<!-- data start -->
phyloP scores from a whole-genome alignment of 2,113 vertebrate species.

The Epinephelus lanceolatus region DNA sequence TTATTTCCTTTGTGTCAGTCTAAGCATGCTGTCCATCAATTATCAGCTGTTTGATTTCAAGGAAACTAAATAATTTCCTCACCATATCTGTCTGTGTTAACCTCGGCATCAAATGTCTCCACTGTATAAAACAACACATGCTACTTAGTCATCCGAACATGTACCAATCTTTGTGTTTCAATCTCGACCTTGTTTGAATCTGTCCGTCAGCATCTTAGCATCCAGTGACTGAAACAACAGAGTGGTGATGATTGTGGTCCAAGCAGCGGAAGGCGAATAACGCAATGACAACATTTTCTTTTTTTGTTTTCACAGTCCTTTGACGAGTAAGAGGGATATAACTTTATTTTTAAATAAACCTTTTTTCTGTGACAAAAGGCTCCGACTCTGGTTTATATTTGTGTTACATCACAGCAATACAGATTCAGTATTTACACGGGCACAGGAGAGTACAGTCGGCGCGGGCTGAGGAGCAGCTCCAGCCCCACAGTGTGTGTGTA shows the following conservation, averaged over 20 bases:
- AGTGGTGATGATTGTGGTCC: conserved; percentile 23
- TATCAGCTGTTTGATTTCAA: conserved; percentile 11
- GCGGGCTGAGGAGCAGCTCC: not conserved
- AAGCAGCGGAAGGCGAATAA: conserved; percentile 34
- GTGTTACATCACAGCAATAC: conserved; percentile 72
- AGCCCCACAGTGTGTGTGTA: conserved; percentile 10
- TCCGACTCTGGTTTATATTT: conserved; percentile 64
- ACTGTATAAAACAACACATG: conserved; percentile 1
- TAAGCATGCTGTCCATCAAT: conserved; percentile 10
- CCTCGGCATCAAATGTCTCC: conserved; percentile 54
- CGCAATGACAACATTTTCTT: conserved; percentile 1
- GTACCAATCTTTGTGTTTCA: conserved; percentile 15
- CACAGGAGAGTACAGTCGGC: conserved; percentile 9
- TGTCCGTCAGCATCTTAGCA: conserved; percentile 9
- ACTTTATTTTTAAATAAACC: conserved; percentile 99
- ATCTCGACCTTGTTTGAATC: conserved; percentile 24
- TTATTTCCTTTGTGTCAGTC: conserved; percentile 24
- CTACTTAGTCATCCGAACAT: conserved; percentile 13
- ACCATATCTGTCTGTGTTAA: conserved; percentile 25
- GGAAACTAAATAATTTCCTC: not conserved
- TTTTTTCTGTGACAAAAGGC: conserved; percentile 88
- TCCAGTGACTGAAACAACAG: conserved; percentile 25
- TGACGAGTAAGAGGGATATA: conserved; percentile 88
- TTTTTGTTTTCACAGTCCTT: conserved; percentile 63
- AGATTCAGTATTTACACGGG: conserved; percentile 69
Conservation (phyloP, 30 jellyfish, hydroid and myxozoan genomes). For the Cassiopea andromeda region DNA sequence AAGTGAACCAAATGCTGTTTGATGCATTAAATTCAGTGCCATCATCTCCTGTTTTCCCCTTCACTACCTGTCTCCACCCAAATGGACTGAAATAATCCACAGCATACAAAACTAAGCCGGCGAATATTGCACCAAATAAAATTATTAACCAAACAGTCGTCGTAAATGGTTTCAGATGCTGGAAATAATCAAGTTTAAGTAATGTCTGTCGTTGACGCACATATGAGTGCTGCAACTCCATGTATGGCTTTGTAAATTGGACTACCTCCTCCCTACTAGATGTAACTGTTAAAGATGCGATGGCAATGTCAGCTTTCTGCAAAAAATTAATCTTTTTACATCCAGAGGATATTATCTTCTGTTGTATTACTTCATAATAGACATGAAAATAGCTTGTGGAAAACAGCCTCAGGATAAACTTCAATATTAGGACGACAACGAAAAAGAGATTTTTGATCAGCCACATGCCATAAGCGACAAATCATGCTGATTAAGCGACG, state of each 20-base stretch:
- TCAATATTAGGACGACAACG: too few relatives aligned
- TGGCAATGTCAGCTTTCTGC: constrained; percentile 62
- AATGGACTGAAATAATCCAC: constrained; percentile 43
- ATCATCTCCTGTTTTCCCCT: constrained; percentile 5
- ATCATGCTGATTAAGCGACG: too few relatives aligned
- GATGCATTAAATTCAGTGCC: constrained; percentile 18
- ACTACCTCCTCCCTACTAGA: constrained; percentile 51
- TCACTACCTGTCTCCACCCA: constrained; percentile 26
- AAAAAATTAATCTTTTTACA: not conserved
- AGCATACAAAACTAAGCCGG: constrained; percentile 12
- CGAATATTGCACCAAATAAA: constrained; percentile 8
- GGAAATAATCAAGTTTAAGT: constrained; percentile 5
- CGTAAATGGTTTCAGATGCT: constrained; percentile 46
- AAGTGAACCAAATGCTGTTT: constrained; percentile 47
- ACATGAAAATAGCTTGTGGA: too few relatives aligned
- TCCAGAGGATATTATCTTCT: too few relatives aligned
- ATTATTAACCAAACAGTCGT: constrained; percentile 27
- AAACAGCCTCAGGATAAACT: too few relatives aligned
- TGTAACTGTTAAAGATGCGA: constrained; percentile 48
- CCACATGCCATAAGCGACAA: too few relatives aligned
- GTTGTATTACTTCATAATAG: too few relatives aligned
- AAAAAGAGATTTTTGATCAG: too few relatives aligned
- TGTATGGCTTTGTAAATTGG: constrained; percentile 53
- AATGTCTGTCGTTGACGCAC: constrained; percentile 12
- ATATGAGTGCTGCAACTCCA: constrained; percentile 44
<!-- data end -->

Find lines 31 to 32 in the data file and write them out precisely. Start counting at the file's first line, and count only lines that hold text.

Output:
- AATGGACTGAAATAATCCAC: constrained; percentile 43
- ATCATCTCCTGTTTTCCCCT: constrained; percentile 5